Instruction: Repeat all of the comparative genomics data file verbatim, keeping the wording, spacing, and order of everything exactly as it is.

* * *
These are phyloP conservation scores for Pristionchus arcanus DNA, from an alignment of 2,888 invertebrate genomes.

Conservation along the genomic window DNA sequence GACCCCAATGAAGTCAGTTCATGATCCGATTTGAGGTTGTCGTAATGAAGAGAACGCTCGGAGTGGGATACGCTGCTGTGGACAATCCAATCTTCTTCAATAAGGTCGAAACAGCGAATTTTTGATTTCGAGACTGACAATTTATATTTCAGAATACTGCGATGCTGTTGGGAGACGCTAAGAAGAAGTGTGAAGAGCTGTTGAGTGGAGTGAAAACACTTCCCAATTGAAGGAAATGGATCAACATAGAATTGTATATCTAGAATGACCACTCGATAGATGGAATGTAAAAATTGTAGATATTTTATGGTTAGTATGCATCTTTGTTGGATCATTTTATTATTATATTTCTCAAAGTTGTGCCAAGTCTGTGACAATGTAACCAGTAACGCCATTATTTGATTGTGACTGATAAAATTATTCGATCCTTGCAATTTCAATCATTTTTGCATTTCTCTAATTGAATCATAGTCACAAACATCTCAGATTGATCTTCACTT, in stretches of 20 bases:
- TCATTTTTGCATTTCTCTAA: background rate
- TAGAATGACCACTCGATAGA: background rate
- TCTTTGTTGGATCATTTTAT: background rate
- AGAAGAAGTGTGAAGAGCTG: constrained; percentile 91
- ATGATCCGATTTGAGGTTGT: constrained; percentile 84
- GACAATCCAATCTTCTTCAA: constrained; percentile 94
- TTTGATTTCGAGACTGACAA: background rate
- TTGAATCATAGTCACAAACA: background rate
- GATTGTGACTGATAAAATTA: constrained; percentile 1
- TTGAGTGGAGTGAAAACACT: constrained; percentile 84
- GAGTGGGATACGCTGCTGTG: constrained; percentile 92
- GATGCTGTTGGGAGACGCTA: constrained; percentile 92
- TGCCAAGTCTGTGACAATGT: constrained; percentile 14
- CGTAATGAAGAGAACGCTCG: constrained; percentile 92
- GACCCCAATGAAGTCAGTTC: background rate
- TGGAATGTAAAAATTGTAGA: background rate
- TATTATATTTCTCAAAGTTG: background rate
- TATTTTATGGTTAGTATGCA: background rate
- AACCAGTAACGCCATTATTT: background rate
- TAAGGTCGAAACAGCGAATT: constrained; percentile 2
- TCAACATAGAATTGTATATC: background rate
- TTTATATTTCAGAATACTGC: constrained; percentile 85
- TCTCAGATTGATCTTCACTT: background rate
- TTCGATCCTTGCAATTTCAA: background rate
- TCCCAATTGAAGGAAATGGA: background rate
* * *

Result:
These are phyloP conservation scores for Pristionchus arcanus DNA, from an alignment of 2,888 invertebrate genomes.

Conservation along the genomic window DNA sequence GACCCCAATGAAGTCAGTTCATGATCCGATTTGAGGTTGTCGTAATGAAGAGAACGCTCGGAGTGGGATACGCTGCTGTGGACAATCCAATCTTCTTCAATAAGGTCGAAACAGCGAATTTTTGATTTCGAGACTGACAATTTATATTTCAGAATACTGCGATGCTGTTGGGAGACGCTAAGAAGAAGTGTGAAGAGCTGTTGAGTGGAGTGAAAACACTTCCCAATTGAAGGAAATGGATCAACATAGAATTGTATATCTAGAATGACCACTCGATAGATGGAATGTAAAAATTGTAGATATTTTATGGTTAGTATGCATCTTTGTTGGATCATTTTATTATTATATTTCTCAAAGTTGTGCCAAGTCTGTGACAATGTAACCAGTAACGCCATTATTTGATTGTGACTGATAAAATTATTCGATCCTTGCAATTTCAATCATTTTTGCATTTCTCTAATTGAATCATAGTCACAAACATCTCAGATTGATCTTCACTT, in stretches of 20 bases:
- TCATTTTTGCATTTCTCTAA: background rate
- TAGAATGACCACTCGATAGA: background rate
- TCTTTGTTGGATCATTTTAT: background rate
- AGAAGAAGTGTGAAGAGCTG: constrained; percentile 91
- ATGATCCGATTTGAGGTTGT: constrained; percentile 84
- GACAATCCAATCTTCTTCAA: constrained; percentile 94
- TTTGATTTCGAGACTGACAA: background rate
- TTGAATCATAGTCACAAACA: background rate
- GATTGTGACTGATAAAATTA: constrained; percentile 1
- TTGAGTGGAGTGAAAACACT: constrained; percentile 84
- GAGTGGGATACGCTGCTGTG: constrained; percentile 92
- GATGCTGTTGGGAGACGCTA: constrained; percentile 92
- TGCCAAGTCTGTGACAATGT: constrained; percentile 14
- CGTAATGAAGAGAACGCTCG: constrained; percentile 92
- GACCCCAATGAAGTCAGTTC: background rate
- TGGAATGTAAAAATTGTAGA: background rate
- TATTATATTTCTCAAAGTTG: background rate
- TATTTTATGGTTAGTATGCA: background rate
- AACCAGTAACGCCATTATTT: background rate
- TAAGGTCGAAACAGCGAATT: constrained; percentile 2
- TCAACATAGAATTGTATATC: background rate
- TTTATATTTCAGAATACTGC: constrained; percentile 85
- TCTCAGATTGATCTTCACTT: background rate
- TTCGATCCTTGCAATTTCAA: background rate
- TCCCAATTGAAGGAAATGGA: background rate